Pearl Cafe's "Phorito" May Be the Next Big Food Trend


The "Phorito" at Pearl Cafe blends the Vietnamese classic with a Mexican-style burrito. - CHERYL BAEHR
  • Cheryl Baehr
  • The "Phorito" at Pearl Cafe blends the Vietnamese classic with a Mexican-style burrito.

Scott Truong of Pearl Cafe (8416 N. Lindbergh Boulevard, Florissant; 314-831-3701) wasn't trying to invent the next big thing when he came up with his "Phorito." He just wanted a way to feed his in-a-hurry lunchtime customers. The classic Vietnamese pho, after all, isn't exactly conducive to being eaten with one hand on the steering wheel — or a keyboard.

"I have a lot of regulars who come in for lunch, and they've been saying to me, 'Man, we need a way to eat this to go,'' Troung says. "So we played around with some ideas to see what we could do to make the food better for those who eat on the go."

The result of Troung's efforts is the "Phorito," a Vietnamese-Mexican hybrid that takes the ingredients of pho and wraps them in a flour tortilla, just like a burrito.

But wait, you may protest — isn't pho a soup? And if so, how on earth can a soup be wrapped in a tortilla without resulting in a mess?

Troung has it under control. "We take the ingredients that are in pho, wrap those in the tortilla, then serve the soup on the side," he explains. "Most people eat the wrap in their cars on their way back to work, then have the soup once they get back to their desk."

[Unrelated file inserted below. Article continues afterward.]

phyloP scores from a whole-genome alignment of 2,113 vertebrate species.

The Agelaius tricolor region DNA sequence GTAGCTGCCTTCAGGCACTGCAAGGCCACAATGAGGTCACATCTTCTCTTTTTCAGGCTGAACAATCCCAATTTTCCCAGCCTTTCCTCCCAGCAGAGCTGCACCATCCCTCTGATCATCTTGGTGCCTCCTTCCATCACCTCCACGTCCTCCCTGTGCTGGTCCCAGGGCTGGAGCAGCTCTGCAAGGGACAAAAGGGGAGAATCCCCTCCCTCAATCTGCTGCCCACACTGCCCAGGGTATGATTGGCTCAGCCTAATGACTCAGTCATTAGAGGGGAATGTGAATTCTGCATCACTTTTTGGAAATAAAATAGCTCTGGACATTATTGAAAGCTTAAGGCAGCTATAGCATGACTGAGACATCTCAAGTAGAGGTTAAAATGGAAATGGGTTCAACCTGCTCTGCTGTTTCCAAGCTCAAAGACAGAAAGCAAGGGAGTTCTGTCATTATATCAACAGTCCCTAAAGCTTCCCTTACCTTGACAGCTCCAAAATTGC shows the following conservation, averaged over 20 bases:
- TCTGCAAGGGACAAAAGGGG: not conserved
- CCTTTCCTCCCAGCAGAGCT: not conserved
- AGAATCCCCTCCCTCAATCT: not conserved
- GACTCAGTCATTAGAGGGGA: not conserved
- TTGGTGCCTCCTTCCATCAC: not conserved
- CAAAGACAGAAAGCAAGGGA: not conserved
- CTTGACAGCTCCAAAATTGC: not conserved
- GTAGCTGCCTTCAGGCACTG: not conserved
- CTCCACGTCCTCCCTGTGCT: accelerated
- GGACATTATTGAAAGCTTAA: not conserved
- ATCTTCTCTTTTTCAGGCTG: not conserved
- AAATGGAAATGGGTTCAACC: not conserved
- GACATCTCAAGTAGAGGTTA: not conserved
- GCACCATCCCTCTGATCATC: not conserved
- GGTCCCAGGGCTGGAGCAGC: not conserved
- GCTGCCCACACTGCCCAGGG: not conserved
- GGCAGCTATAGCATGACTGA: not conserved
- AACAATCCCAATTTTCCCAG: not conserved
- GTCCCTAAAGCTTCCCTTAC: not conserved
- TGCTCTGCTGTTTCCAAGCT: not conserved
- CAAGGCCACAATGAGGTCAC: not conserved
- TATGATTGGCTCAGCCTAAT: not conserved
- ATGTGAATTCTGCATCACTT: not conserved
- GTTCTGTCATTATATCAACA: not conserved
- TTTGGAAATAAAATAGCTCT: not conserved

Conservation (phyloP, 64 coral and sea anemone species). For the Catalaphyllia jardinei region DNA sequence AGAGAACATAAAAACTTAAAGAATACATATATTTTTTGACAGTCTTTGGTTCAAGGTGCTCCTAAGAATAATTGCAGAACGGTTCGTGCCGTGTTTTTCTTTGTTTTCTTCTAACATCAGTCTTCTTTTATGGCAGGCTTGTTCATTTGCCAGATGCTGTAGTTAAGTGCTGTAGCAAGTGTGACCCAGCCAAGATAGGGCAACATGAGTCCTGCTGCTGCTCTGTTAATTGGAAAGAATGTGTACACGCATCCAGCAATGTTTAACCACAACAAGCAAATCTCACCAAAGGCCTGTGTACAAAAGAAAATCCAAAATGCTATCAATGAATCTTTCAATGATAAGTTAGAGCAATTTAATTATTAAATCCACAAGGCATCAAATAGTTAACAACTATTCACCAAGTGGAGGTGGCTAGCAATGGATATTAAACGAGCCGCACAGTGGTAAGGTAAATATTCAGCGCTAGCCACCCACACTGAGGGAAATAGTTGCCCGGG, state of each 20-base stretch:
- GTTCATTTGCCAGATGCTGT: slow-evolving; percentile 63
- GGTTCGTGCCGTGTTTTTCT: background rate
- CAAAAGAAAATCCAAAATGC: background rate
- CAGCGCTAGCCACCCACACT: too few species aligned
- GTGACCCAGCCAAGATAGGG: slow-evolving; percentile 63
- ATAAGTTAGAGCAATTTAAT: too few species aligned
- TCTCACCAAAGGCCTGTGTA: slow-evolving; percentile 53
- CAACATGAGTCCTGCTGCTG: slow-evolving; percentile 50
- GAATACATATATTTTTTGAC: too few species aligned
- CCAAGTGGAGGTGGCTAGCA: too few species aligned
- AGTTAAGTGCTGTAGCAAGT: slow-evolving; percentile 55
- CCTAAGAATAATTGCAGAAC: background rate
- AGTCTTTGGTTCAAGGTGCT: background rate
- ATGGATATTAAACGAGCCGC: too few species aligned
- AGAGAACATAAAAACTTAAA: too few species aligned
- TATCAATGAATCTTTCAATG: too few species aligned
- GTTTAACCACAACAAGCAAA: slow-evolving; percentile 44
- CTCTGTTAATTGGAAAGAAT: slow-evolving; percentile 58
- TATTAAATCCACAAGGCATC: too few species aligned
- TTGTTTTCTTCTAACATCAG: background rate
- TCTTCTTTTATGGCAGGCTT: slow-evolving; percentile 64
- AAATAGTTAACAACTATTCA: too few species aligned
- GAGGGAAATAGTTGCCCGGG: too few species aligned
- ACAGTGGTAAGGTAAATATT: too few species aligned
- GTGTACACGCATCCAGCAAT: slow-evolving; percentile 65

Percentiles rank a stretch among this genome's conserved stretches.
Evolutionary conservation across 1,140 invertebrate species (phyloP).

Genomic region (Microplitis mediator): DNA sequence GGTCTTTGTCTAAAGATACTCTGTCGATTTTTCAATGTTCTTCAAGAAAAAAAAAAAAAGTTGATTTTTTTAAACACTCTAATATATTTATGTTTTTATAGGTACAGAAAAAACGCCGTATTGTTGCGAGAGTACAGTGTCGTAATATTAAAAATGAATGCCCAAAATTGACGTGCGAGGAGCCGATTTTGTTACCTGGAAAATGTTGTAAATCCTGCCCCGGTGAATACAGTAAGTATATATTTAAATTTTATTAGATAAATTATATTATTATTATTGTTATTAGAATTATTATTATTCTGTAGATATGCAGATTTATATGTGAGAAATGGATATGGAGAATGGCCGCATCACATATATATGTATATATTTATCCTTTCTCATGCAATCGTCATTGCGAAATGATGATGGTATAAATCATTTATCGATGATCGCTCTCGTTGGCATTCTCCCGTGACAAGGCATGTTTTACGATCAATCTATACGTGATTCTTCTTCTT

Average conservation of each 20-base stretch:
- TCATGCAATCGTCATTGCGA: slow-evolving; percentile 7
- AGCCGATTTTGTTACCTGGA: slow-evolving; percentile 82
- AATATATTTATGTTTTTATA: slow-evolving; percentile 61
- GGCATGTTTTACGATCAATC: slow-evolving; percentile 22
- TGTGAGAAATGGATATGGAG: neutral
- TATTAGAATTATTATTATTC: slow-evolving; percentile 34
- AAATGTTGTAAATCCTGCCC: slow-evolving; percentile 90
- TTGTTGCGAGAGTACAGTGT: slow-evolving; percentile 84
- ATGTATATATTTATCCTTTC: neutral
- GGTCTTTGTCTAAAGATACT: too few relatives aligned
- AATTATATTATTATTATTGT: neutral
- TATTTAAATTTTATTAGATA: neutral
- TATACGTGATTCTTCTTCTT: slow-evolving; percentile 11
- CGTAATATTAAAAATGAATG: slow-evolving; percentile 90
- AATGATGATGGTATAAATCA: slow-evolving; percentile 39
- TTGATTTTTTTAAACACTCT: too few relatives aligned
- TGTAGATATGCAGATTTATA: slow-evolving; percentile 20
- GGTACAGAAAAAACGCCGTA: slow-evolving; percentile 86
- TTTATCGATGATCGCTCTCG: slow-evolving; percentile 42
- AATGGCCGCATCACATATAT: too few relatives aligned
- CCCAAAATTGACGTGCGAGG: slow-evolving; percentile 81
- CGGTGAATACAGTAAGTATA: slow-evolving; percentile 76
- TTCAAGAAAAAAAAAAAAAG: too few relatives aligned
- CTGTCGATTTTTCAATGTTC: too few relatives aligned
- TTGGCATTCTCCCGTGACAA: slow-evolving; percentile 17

As for those ingredients, Pearl Cafe's "Phorito" is composed of beef (eye of round) that has been simmered in pho broth for six to eight hours. Troung explains that this makes the meat fork tender and infuses it with all of the flavors from the broth, most notably, five spice. In addition to the beef, he adds chives, Thai basil, cilantro, bean sprouts, jalapeños and vermicelli noodles to the tortilla, then serves it with a side of spicy plum jam and pho broth.

Asked if he'd recommend dipping the wrap into the soup, almost like a French dip, Troung worries it might fall apart. Still, he encourages customers to experiment — which is how he came up with the "Phorito" in the first place.

"Really, you're supposed to make it your own way," he says.

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